1950 to 1952 (Volume 1)
by Charles Schulz
For most of my childhood, Peanuts was at the top of the comics page in the local paper. Garfield might have supplanted them in the number one spot for a time. This dates me, I realize. That’s okay, my being dated is why I’m writing about Charlie Brown and Snoopy: I decided to read all of Peanuts in my forties. I turned forty in December, so time to start.
This project is possible because Fantagraphics is republishing all fifty years of Peanuts. No wonder it seemed that Peanuts was always there (and always would be) — it started twenty years before I was born, and continued on the funny pages after I moved away from home and stopped reading the local paper. Charles Schulz published the comic strip from 1950 to shortly before his death in 2000. It was his life’s work.
The editions Fantagraphics are publishing aim to be worthy of a life’s work. I’ve decided to go for the two issues together in a box set configuration, so I get four years of the strip side by side, protected by a sturdy, well-designed slipcase. (They are up to 1978 now, and and at the rate they are going, will hit fifty years before I do.) The books are designed by Seth and include essays and interviews. This volume includes an introduction by Garrison Keilor, an essay by David Michaelis, and an interview with Schulz. The library geek part of me was happy to see an index.
Most importantly, this first volume collects the strips from Peanuts debut toward the end of 1950 through December 1952. Despite the popularity of Peanuts collections over the years, some of these strips have never been republished. They are printed three strips per page, with a whole page for Sunday’s comic, but not in color. I imagine the cost of color would have been prohibitive, and the choice works: adding color to the collection would have felt gaudy. Even the color on the cases and dust jackets is understated — the focus is on the lines, on what Schulz created in black and white.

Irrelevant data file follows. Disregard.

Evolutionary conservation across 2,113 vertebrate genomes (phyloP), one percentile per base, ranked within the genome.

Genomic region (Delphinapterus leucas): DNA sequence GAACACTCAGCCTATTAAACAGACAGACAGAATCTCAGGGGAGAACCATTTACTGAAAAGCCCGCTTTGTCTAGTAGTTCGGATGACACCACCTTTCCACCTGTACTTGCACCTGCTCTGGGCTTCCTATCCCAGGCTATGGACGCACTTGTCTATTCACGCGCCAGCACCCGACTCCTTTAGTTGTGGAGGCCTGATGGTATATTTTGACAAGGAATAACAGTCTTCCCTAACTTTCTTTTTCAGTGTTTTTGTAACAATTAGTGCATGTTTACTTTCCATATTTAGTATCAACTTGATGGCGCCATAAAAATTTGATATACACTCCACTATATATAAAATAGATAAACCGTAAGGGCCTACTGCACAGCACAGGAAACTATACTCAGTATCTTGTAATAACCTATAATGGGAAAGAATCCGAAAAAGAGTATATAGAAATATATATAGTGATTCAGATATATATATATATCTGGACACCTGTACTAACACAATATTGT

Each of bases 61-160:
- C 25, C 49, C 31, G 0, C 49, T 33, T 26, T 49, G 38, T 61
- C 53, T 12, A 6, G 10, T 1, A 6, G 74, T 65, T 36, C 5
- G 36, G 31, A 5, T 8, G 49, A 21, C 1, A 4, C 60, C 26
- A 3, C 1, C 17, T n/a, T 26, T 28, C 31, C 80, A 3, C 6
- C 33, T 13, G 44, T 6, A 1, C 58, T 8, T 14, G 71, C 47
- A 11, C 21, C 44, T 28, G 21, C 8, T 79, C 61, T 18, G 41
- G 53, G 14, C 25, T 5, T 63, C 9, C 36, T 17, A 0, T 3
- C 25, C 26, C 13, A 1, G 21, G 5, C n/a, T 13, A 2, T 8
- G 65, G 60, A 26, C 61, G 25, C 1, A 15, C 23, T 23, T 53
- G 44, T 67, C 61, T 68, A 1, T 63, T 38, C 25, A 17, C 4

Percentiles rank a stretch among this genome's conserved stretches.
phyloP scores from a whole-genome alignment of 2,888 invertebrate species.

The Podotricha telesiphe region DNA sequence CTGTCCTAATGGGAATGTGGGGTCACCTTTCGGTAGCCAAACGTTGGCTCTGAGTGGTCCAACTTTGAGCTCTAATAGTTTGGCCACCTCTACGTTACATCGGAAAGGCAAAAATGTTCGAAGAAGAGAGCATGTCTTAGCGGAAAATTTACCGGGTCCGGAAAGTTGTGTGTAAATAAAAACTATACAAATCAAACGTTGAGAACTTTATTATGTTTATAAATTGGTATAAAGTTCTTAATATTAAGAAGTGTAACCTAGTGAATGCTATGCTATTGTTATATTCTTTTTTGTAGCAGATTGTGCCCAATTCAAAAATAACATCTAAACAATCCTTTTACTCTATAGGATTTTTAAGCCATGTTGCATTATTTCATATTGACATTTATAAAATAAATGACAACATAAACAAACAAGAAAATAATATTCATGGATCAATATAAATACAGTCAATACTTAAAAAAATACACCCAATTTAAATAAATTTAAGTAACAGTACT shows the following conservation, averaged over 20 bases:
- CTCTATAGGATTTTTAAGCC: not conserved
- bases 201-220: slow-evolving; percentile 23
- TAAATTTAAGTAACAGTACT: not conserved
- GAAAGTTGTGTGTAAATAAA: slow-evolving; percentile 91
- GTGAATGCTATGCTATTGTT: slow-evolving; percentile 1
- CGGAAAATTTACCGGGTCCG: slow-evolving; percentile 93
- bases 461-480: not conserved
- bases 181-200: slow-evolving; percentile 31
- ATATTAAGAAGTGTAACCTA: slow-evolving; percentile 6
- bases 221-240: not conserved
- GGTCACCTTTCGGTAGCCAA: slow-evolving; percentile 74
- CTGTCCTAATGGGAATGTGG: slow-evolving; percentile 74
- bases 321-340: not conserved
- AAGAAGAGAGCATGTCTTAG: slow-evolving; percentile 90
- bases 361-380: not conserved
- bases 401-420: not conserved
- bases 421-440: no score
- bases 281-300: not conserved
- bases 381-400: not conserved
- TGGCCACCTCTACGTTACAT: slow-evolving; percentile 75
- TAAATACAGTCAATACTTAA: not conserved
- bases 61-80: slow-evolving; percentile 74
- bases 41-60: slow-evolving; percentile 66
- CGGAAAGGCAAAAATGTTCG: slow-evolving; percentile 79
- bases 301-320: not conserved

What he created was funny little stories, sometimes about melancholy, depression, and quiet desperation, though we don’t often think of them that way. These strips can be a comfort, an amusement, can provide a moment to stop and think. Here you see Charlie Brown before his shirt gets the zig-zaggy stripe; how Linus was introduced as a baby as was Schroeder. You see the small common things that set the groundwork for what would become a life’s work.
I’m looking forward to collecting and reading all the volumes, seeing what changes and what doesn’t. Charlie Brown will always be Charlie Brown.